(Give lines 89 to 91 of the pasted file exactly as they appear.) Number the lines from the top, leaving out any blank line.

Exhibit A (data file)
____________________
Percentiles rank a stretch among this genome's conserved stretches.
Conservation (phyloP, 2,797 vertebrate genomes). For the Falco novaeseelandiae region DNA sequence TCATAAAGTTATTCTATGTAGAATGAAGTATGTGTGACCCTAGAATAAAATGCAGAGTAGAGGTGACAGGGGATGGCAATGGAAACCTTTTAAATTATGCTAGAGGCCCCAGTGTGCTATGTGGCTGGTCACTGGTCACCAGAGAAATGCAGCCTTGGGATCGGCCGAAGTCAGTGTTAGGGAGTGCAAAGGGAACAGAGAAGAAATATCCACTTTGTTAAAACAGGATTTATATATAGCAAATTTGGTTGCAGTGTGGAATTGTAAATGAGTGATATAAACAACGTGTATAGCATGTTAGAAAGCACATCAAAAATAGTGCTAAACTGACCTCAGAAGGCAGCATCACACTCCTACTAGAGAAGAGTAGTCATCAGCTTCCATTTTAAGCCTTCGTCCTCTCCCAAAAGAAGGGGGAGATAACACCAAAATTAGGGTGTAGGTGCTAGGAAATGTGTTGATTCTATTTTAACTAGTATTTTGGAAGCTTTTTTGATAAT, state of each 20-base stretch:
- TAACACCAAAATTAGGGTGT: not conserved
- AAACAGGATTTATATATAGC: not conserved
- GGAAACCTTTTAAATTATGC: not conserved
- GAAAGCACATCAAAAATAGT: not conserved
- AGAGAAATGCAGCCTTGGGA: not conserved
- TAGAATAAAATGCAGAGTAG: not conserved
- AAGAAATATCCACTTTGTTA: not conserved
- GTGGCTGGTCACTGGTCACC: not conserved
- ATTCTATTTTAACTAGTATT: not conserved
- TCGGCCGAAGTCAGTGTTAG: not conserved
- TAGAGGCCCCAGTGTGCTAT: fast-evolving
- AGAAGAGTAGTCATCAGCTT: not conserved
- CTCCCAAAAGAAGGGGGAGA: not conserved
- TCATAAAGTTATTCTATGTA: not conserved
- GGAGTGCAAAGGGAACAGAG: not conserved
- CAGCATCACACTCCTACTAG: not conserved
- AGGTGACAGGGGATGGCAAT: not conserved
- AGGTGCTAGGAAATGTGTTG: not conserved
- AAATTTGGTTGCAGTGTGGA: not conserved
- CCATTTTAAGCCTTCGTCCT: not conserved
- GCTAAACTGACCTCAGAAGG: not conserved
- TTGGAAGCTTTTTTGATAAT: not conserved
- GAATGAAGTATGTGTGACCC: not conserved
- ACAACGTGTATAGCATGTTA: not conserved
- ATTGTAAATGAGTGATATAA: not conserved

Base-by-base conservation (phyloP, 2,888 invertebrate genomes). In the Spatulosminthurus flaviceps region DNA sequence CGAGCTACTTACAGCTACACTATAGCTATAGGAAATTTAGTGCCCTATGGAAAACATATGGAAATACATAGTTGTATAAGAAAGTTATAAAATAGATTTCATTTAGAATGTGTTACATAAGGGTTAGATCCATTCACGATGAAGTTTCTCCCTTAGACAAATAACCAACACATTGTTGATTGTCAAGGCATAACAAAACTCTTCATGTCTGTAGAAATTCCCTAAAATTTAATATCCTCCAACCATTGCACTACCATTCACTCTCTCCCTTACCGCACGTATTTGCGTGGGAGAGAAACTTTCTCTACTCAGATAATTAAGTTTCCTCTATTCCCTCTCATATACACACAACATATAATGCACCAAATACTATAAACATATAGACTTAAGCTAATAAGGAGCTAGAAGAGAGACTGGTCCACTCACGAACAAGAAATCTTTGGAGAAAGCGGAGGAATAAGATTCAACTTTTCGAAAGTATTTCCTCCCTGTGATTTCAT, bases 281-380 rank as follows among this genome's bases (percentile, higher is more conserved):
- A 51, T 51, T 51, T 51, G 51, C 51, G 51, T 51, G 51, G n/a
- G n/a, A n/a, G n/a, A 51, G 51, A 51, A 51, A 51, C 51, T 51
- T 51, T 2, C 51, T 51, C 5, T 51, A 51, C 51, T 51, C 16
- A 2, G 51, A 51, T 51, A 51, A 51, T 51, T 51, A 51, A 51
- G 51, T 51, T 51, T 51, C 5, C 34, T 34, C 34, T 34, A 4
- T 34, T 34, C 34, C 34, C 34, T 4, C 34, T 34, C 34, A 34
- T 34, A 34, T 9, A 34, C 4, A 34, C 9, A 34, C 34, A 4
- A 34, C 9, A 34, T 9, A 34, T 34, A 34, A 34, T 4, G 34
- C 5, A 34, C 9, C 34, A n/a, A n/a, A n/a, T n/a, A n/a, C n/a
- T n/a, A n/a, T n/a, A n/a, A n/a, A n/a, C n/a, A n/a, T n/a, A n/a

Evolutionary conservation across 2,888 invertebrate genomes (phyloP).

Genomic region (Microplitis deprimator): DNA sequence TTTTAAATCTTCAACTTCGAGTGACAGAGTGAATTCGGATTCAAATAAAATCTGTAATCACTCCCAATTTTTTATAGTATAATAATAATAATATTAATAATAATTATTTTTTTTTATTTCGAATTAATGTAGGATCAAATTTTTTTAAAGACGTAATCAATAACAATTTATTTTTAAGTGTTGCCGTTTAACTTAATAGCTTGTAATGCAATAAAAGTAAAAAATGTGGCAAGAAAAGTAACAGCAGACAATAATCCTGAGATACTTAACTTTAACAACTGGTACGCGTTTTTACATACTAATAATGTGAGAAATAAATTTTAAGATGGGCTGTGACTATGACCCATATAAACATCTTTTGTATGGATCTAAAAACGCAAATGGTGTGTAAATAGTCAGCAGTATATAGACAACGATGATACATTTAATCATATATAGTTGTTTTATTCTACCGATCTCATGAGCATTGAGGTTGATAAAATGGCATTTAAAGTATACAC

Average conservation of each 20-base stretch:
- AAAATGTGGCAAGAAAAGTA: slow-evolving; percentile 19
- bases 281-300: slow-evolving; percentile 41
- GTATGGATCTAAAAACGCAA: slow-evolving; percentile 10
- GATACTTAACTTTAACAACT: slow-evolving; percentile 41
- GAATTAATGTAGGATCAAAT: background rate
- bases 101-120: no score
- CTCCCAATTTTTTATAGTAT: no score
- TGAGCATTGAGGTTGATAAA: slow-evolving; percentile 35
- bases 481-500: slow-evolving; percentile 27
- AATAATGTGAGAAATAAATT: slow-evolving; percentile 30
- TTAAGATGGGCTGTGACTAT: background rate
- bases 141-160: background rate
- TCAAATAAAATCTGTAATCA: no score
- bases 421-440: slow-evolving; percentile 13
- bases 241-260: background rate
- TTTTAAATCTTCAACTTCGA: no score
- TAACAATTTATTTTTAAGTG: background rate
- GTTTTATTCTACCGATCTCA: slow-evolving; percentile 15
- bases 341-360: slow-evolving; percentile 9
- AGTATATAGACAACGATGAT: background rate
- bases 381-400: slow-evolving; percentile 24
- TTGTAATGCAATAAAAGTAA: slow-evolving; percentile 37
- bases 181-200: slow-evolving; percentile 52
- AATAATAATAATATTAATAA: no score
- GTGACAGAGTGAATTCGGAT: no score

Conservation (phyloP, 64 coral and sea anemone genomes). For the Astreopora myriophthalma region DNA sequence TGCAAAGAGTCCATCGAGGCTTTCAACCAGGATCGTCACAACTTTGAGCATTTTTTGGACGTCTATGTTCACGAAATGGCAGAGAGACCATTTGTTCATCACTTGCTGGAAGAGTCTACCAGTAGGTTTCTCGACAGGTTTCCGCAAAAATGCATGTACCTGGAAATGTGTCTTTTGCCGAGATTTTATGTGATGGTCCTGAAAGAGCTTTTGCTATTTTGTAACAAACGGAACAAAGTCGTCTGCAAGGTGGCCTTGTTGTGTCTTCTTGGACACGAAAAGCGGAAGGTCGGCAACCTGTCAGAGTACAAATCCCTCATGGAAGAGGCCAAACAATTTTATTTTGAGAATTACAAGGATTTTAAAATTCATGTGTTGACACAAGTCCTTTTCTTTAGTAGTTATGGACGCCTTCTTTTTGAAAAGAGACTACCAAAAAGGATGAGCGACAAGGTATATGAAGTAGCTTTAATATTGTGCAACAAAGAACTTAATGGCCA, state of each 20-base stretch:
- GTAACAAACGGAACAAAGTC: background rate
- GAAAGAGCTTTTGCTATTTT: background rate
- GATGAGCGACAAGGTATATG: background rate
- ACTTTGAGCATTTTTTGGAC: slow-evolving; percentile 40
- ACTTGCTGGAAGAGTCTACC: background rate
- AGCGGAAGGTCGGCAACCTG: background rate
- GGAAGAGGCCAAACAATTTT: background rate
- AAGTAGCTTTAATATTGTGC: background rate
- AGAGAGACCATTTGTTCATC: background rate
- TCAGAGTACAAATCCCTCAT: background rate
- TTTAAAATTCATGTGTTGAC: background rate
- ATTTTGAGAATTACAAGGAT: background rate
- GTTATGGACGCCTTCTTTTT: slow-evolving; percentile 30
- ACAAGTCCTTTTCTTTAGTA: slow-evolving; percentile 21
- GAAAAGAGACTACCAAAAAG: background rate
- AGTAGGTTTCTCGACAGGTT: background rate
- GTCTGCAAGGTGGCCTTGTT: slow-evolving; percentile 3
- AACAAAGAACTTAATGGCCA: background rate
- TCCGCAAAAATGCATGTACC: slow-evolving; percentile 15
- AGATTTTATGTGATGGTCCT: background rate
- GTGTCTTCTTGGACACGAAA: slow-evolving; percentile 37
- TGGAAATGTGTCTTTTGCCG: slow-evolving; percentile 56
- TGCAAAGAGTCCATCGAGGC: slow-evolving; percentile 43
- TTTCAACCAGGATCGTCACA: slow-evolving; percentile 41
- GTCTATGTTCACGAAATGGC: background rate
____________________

- TGGAAATGTGTCTTTTGCCG: slow-evolving; percentile 56
- TGCAAAGAGTCCATCGAGGC: slow-evolving; percentile 43
- TTTCAACCAGGATCGTCACA: slow-evolving; percentile 41